Proust, Marcel. Within a Budding Grove. Part Two. Translated by C.K. Scott Moncrieff. London: Chatto & Windus, 1961.

Rieke, Alison. ‘Words’ Contexts, Contexts’ Nouns: Zukofsky’s Objectivist Quotations’. Contemporary Literature, Vol. 33, No. 1, (Spring, 1992), pp. 113–34. Madison: University of Wisconsin Press, 1992. Stable URL: <> Accessed: 05/08/2008 02:24.

Riemer, Andrew. ‘Casual Slaughters’, Sydney Morning Herald, Saturday, 19 September 1992 (p.42)

———. ‘Flights of the Plain and Fancy’ The Sydney Morning Herald 11–12 May 2002, Spectrum (p.10)

Rilke, Rainer Maria. Buch der bilder. Berlin / Leipzig, Stuttgart: Axel Junker Verlag, 1906. ‘Aus Einem April’ p.10.
At <>

Rimbaud, Arthur. Collected Poems. Translated and with an Introduction and Additional Notes by Oliver Bernard. First published 1962, reprinted with Additional Notes and minor revisions 1997. London: Penguin Books, revised edition, 1997.

Robbins, Frank. Johnny Hazard: Side Pocket Sam: daily strips 1 Jun 45 to 16 May 46. US Classics Series volume 2. Long Beach CA: Tony Raiola, 1984, and Park Forest IL: Ken Pierce Inc., 1984. Johnny Hazard Copyright © King Features Syndicate.

Schenker, Daniel. ‘Technology versus Technique: The Fundamental Project of Galway Kinnel’s Recent Poetry.’ American Poetry 5:3 (Spring 1988), 53–63. In ‘On “The Porcupine” and “The Bear”.’ <>

Seferis, George. Collected Poems 1924–1955. Translated, edited and introduced by Edmund Keeley and Philip Sherrard. Princeton: Princeton University Press, 1967; London: Jonathan Cape, 1969.

Shklovsky, Viktor. Theory of Prose. Trans. Benjamin Sher. Elmwood Park, Illinois: Dalkey Archive Press, 1990.

Shoptaw, John. On the Outside Looking Out: John Ashbery’s Poetry. Cambridge, Massachussetts: Harvard University Press, 1994.

Starkie, Enid. Arthur Rimbaud (3rd edition). London: Faber and Faber, 1961.

Strachey, James. ‘Sigmund Freud: His Life and Ideas’. In Freud, Sigmund. Volume 9: Case Histories II (The Pelican Freud Library) Harmondsworth UK: Penguin Books, 1979.

Symons, Arthur, and Richard Ellmann. The Symbolist Movement in Literature. Kessinger Publishing, 2004.

———. Cities and Sea-Coasts and Islands. Evanston IL: Northwestern University Press, 1998.

Taylor, Andrew. ‘John Tranter: Absence in Flight’, in Australian Literary Studies vol 12 no 4 October 1986. St Lucia: University of Queensland Press, 1986. Collected in Andrew Taylor. Reading Australian Poetry. St Lucia: University of Queensland Press, 1987, pp156–70. Available at <>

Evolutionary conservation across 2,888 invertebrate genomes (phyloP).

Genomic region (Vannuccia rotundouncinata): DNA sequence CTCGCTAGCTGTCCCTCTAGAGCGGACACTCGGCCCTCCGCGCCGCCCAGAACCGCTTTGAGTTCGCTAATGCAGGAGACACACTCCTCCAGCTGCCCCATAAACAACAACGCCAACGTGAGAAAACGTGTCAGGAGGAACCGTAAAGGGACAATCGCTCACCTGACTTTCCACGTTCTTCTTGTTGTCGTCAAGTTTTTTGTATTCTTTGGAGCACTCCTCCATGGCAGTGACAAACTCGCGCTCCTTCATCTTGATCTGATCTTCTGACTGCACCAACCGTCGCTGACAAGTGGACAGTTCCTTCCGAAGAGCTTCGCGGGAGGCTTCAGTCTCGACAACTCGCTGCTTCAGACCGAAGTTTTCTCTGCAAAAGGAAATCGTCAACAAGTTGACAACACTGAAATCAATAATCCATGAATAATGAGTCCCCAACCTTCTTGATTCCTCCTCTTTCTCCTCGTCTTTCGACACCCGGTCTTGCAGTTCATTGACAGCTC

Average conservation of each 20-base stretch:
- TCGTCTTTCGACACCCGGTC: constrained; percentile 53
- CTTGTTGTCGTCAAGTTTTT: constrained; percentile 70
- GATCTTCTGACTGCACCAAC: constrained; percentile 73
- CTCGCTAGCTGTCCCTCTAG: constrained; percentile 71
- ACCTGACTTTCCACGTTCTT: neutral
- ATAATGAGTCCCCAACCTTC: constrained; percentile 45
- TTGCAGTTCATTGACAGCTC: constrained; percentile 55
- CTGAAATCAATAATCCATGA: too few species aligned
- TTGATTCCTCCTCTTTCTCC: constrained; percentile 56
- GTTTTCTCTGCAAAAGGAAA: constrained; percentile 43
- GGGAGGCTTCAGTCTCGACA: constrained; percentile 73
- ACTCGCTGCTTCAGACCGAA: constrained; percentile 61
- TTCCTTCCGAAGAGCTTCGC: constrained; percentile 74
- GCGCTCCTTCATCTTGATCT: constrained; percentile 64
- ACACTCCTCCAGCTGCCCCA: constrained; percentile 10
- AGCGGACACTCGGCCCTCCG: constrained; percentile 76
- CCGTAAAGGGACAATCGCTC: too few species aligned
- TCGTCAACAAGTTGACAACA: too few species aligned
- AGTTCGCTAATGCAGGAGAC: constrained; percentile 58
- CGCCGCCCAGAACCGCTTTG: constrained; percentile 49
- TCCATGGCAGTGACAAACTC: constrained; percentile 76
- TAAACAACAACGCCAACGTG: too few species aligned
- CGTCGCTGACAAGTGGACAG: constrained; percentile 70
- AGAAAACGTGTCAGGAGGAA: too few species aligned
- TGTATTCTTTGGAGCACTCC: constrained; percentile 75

———. ‘Resisting the Mad Professor: Narrative and Metaphor in the Poetry of John Tranter’, in Journal of Narrative Technique, Winter 1991. Ypsilanti, MI, USA: Eastern Michigan University, 1991. Available at <>

Todorov, Tzvetan. The Poetics of Prose. Trans. Richard Howard. Ithaca NY: Cornell University Press, 1977.

Tranter, John. ‘Morning Impression’ (poem), Harvester magazine. Hurlstone Agricultural High School year book magazine, November 1960, p 58.

———. ‘By Blue Ontario’s Shore’ (poem), Jacket magazine number 27 <>

———. ‘Dan Dactyl and the Mad Jungle Doctor’. Southerly vol 61 no 2, 26–37. Sydney: Halstead Press, 2001. Also in Chain 8 Summer 2001. pp.272–83. Philadelphia: English Department, Temple University, 2001. Also in Poetry Review vol 92 no 2 Summer 2002. London: Poetry Society, 2002. pp.29–40.

———. ‘Desmond’s Coupé’ with a note on homophonic translation. Rhizome magazine: postgraduate research at the University of Wollongong. Number 1. Wollongong University Postgraduate Association, 2006. pp 12–13.

———. ‘Double Six’, six photographs by John Tranter of Australian poet Gig Elizabeth Ryan, poet Bruce Beaver, artist Julie Brown-Rrap, poet John A. Scott, artist Paula Dawson, and poet Susan Hampton, with accompanying short prose poems. Republica magazine Issue 2, ed. George Papaellenis. pp.23–35. Pymble: Angus & Robertson (HarperCollins Publishers), 1995. ‘Double Six’ is available at <>

———. ‘Feints, Apparitions and Mode of Locomotion: The Influence of Anxiety in the Poetry of John Tranter’. A paper prepared for the ‘Poetry and the Trace’ conference held in Melbourne 13–16 July 2008 under the auspices of Monash University. This thesis contains substantial amounts of revised material from this paper. Available (as a PDF file) at

———. ‘Four diversions and a prose-poem on the road to a poetics,’ first published in Meanjin, vol.47 no.4 (Summer 1988), pp. 588–92. Available at < http://john>.